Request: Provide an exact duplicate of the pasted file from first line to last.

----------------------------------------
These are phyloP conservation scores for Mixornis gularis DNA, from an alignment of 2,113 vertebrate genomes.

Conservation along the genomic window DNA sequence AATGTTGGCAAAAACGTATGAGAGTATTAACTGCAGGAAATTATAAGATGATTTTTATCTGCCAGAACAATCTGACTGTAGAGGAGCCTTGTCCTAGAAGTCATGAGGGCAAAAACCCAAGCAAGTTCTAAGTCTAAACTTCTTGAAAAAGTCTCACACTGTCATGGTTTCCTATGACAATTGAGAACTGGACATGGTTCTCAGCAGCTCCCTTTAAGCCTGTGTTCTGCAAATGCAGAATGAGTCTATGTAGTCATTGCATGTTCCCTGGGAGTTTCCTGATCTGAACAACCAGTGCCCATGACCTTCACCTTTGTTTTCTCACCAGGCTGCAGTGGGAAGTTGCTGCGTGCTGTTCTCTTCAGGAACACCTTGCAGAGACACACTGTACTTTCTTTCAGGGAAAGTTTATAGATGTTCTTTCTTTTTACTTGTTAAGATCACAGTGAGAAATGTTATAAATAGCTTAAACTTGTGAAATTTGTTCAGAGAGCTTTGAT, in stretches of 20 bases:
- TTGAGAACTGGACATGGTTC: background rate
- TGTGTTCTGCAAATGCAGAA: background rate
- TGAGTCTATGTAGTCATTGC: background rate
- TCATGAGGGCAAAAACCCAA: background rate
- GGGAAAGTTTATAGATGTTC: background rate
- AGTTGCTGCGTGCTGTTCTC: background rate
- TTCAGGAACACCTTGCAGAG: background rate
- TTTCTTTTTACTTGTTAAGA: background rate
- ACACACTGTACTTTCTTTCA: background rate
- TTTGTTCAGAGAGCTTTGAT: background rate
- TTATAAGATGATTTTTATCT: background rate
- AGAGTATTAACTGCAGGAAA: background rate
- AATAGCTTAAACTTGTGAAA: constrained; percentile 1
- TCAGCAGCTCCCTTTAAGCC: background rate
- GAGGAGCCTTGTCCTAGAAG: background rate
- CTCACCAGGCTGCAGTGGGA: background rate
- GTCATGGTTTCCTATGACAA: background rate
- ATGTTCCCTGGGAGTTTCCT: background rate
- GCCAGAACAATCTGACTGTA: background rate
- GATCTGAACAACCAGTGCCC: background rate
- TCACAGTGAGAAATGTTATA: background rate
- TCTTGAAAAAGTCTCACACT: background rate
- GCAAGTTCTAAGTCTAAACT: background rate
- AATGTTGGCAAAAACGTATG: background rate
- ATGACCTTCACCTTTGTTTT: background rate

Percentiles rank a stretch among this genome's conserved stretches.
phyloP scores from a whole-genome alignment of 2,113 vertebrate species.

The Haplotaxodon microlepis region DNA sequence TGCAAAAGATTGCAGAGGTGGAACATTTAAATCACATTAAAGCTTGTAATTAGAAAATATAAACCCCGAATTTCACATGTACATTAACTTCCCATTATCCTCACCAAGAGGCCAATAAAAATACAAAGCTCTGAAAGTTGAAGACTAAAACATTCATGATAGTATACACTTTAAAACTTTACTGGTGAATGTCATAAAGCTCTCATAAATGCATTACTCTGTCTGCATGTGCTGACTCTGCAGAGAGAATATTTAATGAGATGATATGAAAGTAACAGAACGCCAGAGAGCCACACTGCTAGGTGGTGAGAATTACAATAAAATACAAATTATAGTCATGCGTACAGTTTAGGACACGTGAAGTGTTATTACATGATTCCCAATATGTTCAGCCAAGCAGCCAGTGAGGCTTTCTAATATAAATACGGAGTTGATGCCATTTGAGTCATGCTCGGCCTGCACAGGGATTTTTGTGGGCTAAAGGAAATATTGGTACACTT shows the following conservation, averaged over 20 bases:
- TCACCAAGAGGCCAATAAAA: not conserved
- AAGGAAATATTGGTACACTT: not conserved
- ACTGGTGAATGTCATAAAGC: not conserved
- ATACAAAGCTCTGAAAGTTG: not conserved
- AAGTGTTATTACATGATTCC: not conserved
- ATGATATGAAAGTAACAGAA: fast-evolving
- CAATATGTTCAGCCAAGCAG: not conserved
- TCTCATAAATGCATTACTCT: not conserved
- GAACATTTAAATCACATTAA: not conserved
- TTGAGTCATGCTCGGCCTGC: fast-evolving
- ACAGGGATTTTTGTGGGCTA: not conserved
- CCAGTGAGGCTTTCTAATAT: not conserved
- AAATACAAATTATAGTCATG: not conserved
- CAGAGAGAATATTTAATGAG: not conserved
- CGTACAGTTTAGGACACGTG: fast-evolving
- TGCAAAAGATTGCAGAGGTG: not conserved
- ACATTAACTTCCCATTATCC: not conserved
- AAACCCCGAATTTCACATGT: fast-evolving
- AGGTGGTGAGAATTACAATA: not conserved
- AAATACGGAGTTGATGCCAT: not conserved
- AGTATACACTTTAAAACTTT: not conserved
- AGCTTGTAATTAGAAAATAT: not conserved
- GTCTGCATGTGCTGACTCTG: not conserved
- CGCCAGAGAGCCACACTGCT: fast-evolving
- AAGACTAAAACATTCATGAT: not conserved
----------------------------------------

These are phyloP conservation scores for Mixornis gularis DNA, from an alignment of 2,113 vertebrate genomes.

Conservation along the genomic window DNA sequence AATGTTGGCAAAAACGTATGAGAGTATTAACTGCAGGAAATTATAAGATGATTTTTATCTGCCAGAACAATCTGACTGTAGAGGAGCCTTGTCCTAGAAGTCATGAGGGCAAAAACCCAAGCAAGTTCTAAGTCTAAACTTCTTGAAAAAGTCTCACACTGTCATGGTTTCCTATGACAATTGAGAACTGGACATGGTTCTCAGCAGCTCCCTTTAAGCCTGTGTTCTGCAAATGCAGAATGAGTCTATGTAGTCATTGCATGTTCCCTGGGAGTTTCCTGATCTGAACAACCAGTGCCCATGACCTTCACCTTTGTTTTCTCACCAGGCTGCAGTGGGAAGTTGCTGCGTGCTGTTCTCTTCAGGAACACCTTGCAGAGACACACTGTACTTTCTTTCAGGGAAAGTTTATAGATGTTCTTTCTTTTTACTTGTTAAGATCACAGTGAGAAATGTTATAAATAGCTTAAACTTGTGAAATTTGTTCAGAGAGCTTTGAT, in stretches of 20 bases:
- TTGAGAACTGGACATGGTTC: background rate
- TGTGTTCTGCAAATGCAGAA: background rate
- TGAGTCTATGTAGTCATTGC: background rate
- TCATGAGGGCAAAAACCCAA: background rate
- GGGAAAGTTTATAGATGTTC: background rate
- AGTTGCTGCGTGCTGTTCTC: background rate
- TTCAGGAACACCTTGCAGAG: background rate
- TTTCTTTTTACTTGTTAAGA: background rate
- ACACACTGTACTTTCTTTCA: background rate
- TTTGTTCAGAGAGCTTTGAT: background rate
- TTATAAGATGATTTTTATCT: background rate
- AGAGTATTAACTGCAGGAAA: background rate
- AATAGCTTAAACTTGTGAAA: constrained; percentile 1
- TCAGCAGCTCCCTTTAAGCC: background rate
- GAGGAGCCTTGTCCTAGAAG: background rate
- CTCACCAGGCTGCAGTGGGA: background rate
- GTCATGGTTTCCTATGACAA: background rate
- ATGTTCCCTGGGAGTTTCCT: background rate
- GCCAGAACAATCTGACTGTA: background rate
- GATCTGAACAACCAGTGCCC: background rate
- TCACAGTGAGAAATGTTATA: background rate
- TCTTGAAAAAGTCTCACACT: background rate
- GCAAGTTCTAAGTCTAAACT: background rate
- AATGTTGGCAAAAACGTATG: background rate
- ATGACCTTCACCTTTGTTTT: background rate

Percentiles rank a stretch among this genome's conserved stretches.
phyloP scores from a whole-genome alignment of 2,113 vertebrate species.

The Haplotaxodon microlepis region DNA sequence TGCAAAAGATTGCAGAGGTGGAACATTTAAATCACATTAAAGCTTGTAATTAGAAAATATAAACCCCGAATTTCACATGTACATTAACTTCCCATTATCCTCACCAAGAGGCCAATAAAAATACAAAGCTCTGAAAGTTGAAGACTAAAACATTCATGATAGTATACACTTTAAAACTTTACTGGTGAATGTCATAAAGCTCTCATAAATGCATTACTCTGTCTGCATGTGCTGACTCTGCAGAGAGAATATTTAATGAGATGATATGAAAGTAACAGAACGCCAGAGAGCCACACTGCTAGGTGGTGAGAATTACAATAAAATACAAATTATAGTCATGCGTACAGTTTAGGACACGTGAAGTGTTATTACATGATTCCCAATATGTTCAGCCAAGCAGCCAGTGAGGCTTTCTAATATAAATACGGAGTTGATGCCATTTGAGTCATGCTCGGCCTGCACAGGGATTTTTGTGGGCTAAAGGAAATATTGGTACACTT shows the following conservation, averaged over 20 bases:
- TCACCAAGAGGCCAATAAAA: not conserved
- AAGGAAATATTGGTACACTT: not conserved
- ACTGGTGAATGTCATAAAGC: not conserved
- ATACAAAGCTCTGAAAGTTG: not conserved
- AAGTGTTATTACATGATTCC: not conserved
- ATGATATGAAAGTAACAGAA: fast-evolving
- CAATATGTTCAGCCAAGCAG: not conserved
- TCTCATAAATGCATTACTCT: not conserved
- GAACATTTAAATCACATTAA: not conserved
- TTGAGTCATGCTCGGCCTGC: fast-evolving
- ACAGGGATTTTTGTGGGCTA: not conserved
- CCAGTGAGGCTTTCTAATAT: not conserved
- AAATACAAATTATAGTCATG: not conserved
- CAGAGAGAATATTTAATGAG: not conserved
- CGTACAGTTTAGGACACGTG: fast-evolving
- TGCAAAAGATTGCAGAGGTG: not conserved
- ACATTAACTTCCCATTATCC: not conserved
- AAACCCCGAATTTCACATGT: fast-evolving
- AGGTGGTGAGAATTACAATA: not conserved
- AAATACGGAGTTGATGCCAT: not conserved
- AGTATACACTTTAAAACTTT: not conserved
- AGCTTGTAATTAGAAAATAT: not conserved
- GTCTGCATGTGCTGACTCTG: not conserved
- CGCCAGAGAGCCACACTGCT: fast-evolving
- AAGACTAAAACATTCATGAT: not conserved